If I’m honest, I remember saying that myself at times. I’ll cut myself some slack, and recognise that I was being pragmatic in relation to how resources were allocated, but it’s not a proud place to be, when you effectively hear yourself saying that you don’t want your profession to embrace the full range of relationship building with key stakeholder groups.
Equally, I’ve been lucky enough to be appointed to senior enough roles in visionary councils that have allowed me to perform a head of profession role (across hierarchical boundaries) that ensures that resources allocated to corporate comms teams, to community and voluntary sector teams, and to economic development and business relations teams are all coordinated and pulling together to make sure that there is a stakeholder relations approach taken that’d make us proud, regardless of name chosen.
So where does all this reading and reflecting leave me on the comms versus PR question?
Answer – err – it leaves me craving both more analysis and more data too, before I jump off my newly-acquired seat on the fence (having previously been an intuitive supporter of comms over PR).
So – who else has got some thoughts on this? What other articles should I read? Who wants to scribble their own thought piece? What data is there out there on what both our profession and our bosses and colleagues think? Do we need to start our own debate, or commission our own survey?
For me, the ultimate answer isn’t going to come from a popularity poll of one term over the other, but instead an evidence-based analysis of which helps most and hinders least our ability as a profession to add most value, at both strategic and tactical levels.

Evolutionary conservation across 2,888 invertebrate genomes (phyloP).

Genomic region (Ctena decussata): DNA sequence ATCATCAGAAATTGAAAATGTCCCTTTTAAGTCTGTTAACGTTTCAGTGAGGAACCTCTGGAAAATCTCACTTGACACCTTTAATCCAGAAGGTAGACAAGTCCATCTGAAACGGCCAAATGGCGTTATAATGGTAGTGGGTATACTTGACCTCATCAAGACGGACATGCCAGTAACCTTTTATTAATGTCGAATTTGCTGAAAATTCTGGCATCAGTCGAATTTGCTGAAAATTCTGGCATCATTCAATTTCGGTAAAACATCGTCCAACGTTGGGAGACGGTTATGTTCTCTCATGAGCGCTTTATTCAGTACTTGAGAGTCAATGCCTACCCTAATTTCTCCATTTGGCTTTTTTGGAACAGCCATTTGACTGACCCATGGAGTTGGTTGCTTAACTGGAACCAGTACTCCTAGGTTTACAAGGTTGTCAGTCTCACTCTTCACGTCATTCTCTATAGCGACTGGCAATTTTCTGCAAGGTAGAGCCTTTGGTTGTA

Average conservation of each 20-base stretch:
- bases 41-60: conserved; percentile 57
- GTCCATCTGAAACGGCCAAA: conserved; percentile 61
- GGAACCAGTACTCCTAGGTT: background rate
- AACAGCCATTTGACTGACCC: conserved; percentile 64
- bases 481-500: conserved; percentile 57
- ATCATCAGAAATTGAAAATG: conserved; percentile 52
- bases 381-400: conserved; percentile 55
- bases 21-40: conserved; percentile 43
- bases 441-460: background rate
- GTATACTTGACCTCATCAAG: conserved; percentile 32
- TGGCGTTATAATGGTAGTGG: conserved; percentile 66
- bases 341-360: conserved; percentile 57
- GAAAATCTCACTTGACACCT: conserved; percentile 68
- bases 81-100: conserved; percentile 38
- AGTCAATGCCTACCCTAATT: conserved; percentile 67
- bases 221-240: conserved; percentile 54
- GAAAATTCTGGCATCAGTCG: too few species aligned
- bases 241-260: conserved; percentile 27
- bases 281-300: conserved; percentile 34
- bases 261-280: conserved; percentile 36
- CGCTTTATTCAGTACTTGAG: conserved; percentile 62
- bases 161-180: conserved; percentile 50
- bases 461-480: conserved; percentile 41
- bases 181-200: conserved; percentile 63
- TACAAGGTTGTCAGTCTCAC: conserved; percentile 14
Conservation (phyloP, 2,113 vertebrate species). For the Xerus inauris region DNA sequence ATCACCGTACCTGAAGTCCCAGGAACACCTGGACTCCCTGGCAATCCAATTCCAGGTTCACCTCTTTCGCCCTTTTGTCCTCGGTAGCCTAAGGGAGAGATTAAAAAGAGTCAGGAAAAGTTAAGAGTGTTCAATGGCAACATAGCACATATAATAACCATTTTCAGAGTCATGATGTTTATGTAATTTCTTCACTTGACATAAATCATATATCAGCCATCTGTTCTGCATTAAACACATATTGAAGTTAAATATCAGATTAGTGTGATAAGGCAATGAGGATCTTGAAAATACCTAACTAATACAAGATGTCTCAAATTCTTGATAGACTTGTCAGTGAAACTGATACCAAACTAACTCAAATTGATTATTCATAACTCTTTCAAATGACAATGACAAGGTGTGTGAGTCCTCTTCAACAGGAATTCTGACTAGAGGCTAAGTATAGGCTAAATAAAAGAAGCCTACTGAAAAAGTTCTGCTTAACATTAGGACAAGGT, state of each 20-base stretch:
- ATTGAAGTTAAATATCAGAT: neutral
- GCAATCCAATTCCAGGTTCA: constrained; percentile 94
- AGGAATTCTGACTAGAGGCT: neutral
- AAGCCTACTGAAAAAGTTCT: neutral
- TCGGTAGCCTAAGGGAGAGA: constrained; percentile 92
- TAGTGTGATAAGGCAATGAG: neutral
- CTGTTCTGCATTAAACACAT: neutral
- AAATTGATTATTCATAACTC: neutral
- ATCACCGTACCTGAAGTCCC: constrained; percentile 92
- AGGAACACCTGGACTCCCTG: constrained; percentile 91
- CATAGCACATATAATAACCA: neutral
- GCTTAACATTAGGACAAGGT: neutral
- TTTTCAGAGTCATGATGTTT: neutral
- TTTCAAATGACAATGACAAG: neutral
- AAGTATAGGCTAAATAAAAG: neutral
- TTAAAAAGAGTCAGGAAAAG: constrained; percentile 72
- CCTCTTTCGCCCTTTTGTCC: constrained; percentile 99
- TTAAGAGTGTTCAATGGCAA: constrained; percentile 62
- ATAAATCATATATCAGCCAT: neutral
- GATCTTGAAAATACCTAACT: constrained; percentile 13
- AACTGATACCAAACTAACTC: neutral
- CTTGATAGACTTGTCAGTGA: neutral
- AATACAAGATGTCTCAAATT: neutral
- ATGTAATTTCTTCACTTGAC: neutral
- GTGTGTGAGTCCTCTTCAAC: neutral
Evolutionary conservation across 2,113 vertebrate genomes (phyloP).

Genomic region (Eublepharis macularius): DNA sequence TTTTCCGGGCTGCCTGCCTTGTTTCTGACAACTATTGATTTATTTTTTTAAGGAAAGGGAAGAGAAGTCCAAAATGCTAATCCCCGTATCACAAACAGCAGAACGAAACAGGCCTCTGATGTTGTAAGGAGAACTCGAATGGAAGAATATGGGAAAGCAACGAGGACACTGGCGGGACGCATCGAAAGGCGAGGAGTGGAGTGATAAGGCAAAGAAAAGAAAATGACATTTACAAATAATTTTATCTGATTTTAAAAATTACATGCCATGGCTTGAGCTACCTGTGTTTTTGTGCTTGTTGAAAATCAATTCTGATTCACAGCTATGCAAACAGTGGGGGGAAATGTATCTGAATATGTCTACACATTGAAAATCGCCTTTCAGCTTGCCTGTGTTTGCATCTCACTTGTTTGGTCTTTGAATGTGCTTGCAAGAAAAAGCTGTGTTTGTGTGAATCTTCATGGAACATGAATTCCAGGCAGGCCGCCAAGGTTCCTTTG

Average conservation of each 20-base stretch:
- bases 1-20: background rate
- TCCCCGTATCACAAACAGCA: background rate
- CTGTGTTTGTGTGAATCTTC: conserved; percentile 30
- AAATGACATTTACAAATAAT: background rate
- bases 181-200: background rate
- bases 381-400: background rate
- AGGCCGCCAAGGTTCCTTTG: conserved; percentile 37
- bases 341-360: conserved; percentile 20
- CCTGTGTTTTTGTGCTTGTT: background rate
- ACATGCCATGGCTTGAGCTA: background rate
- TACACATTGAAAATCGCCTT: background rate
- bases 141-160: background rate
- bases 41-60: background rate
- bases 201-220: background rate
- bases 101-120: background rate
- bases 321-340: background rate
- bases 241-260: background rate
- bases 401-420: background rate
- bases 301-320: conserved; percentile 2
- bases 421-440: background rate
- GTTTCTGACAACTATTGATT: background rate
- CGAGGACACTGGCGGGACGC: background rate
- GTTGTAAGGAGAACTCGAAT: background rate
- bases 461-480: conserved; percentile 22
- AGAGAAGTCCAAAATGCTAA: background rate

Great article. I don’t think I’m arguing we shouldn’t also use communications, just that we shouldn’t lose sight of the fact that primarily we are public relations and to just describe ourselves as communications does us a disservice. My own business website (www.stuartbruce.eu) uses both as there isn’t a great enough understanding for public relations to be able to just use it. I suspect if we did research the ‘evidence’ will tell us that communications is a more favourable term, without some of the negative connotations of public relations. But that’s not necessarily a reason to change it, given that they are different things. If your read Trust Me, PR is Dead by Robert Phillips he doesn’t actually argue that PR is dead, but that old-fashioned publicity orientated PR is dead. He tries to make the case for ‘Public Leadership’, but to me it sounds very much like real public relations. And writing this highlighted the problem of trying to rebrand as I had to get the book off the shelf in order to remind myself what Robert’s new term was.
Cheers for the book tip Stuart – just what I was after. Sorry I summarised your point wrongly – everyone should read your article for themselves. I’m not hugely excited about dropping PR as a title anyway, as you’re right – it’s much more important what we do, how we step up to influence change and deliver real value, and how we earn our place at the decision making table.
Thanks for the mention Peter – and for the even-handed look at the subject. I think we’re all pushing in the same direction, aiming to ensure that both our stakeholders and our wider publics understand the positive impact of what we do – and that we need to be integrated and seen as strategic. What we call ourselves shouldn’t distract from the overall aim!